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Friday, June 11, 2004

What am I

Steven Den Beste has a stimulating post on the nature of identity. He talks about how difficult it is to define what makes up our concept of self and how we have no concept of where that selfness resides. A number of years ago I suffered from manic-depression. I have memories of that period, I know what my thought processes were, but they are so alien to me that thinking back on that time is like observing someone else. I know that I was equally ‘alien’ to my family and friends. Later, I was able to break the manic-depressive cycle with lithium. While on lithium I was more myself, my thought processes were more logical and I understand them, but essential characteristics of my personality were absent. Thankfully I was able to stop taking the drug and have not had any problems for over a decade. This period of my life has made me aware how fragile our essential selfness is. Thought processes, moods, the entire core of our being can be dramatically altered by the presence or absence of a few chemicals. I am clearly not the person that I was when I was going through this episode. To a lesser degree I am not what I was before it, or even what I was yesterday. Moment by moment we die and are recreated usually we are very similar to what we are before, occasionally dramatically different.


Blogger Pat said...

I've never had an experience like your manic-depressive cycle, but I think I can understand what you are talking about. Sometimes I recall foolish decisions I made when I was much younger, and I ask myself, "What was I thinking back then?" Am I the same person who made those mistakes? Obviously not. But I'm not a totally different person, either. There's a relationship of some sort between me and him, but it's hard to clearly define what it is.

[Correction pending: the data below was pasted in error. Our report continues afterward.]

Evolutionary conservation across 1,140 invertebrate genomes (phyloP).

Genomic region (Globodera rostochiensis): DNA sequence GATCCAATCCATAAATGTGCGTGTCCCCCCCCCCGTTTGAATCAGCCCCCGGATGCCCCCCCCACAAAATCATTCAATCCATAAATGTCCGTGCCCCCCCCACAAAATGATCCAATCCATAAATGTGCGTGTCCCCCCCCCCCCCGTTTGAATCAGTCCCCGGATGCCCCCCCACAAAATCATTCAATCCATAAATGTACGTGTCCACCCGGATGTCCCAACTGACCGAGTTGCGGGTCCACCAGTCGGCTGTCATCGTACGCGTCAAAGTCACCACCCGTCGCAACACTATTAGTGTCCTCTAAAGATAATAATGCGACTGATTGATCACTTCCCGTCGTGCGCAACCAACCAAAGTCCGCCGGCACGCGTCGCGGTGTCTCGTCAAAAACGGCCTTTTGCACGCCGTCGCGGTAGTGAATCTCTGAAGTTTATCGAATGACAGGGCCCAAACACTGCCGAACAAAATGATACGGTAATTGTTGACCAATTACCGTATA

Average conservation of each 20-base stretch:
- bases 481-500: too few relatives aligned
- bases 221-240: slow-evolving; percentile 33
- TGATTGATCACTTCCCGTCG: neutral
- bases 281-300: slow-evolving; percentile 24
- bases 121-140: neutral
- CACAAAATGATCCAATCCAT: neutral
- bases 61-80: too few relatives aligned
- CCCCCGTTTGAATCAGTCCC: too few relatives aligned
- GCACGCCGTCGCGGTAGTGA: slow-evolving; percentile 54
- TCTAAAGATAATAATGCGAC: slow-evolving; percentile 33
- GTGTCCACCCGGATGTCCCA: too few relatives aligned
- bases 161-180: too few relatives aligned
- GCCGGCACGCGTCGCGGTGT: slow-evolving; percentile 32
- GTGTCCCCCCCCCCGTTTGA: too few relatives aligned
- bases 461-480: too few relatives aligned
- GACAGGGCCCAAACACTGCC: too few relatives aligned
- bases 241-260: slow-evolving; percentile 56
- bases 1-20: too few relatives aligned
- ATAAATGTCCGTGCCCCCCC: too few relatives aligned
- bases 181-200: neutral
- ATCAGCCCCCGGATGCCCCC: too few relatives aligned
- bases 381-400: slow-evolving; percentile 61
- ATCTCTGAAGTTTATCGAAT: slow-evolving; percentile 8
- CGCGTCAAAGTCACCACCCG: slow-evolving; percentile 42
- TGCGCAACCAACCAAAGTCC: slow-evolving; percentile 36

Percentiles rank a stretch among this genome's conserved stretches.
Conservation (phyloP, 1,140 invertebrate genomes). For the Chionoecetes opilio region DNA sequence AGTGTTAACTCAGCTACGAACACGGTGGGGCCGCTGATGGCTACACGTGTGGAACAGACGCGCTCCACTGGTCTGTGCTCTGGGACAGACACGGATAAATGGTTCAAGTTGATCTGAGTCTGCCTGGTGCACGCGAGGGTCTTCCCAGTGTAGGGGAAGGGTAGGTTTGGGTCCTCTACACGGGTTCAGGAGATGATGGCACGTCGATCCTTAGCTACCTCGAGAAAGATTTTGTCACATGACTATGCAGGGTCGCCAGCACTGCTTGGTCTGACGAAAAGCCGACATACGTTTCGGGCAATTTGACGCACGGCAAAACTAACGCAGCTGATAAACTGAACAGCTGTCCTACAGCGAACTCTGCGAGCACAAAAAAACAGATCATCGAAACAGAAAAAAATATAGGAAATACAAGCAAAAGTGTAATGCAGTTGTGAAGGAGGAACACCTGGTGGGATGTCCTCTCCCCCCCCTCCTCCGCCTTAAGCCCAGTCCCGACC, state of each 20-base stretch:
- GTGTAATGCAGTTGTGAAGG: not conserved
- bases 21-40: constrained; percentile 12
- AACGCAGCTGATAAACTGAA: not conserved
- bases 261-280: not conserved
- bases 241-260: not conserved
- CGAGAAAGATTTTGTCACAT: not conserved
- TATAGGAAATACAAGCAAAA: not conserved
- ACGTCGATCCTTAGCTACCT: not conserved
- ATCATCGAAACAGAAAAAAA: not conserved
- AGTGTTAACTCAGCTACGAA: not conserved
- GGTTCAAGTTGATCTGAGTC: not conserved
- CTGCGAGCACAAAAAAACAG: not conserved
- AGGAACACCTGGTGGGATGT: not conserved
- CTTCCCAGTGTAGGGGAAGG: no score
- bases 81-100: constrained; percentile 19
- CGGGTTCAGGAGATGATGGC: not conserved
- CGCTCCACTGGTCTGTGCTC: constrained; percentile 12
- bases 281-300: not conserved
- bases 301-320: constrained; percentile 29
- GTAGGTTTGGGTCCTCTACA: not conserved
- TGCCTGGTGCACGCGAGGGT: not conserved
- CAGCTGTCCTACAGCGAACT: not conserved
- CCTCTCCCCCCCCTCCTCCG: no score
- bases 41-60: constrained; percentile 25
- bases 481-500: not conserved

I'm reminded of a scene in Arthur C. Clarke's novel "2010: Odyssey Two," in which the disembodied spirit of David Bowman returns to Earth and visits a former girlfriend. When he appears to her, she asks, "Are you Dave Bowman?" He answers, "I remember David Bowman and everything about him." Does that mean yes or no? I don't know, and I think Bowman is saying that he doesn't know either.

6/11/2004 01:43:00 PM  
Blogger Nome said...

Very true. An example of a fairly radical change would be the changes that people underwent after September 11, 2001. I can't speak for anyone else, but I've noticed some radical changes since then. For example, I am fairly obsessive about logging in and getting the news now. I've relaxed somewhat in that I don't check every half hour anymore. I still feel a sense of impending doom if I don't check at least once a day. This is a fairly irrational quirk. Knowing and studing the news doesn't change anything on a larger scale; however, it does make me feel less helpless if I understand what's going on in the world around me. Just my two cents...

6/14/2004 10:34:00 AM  

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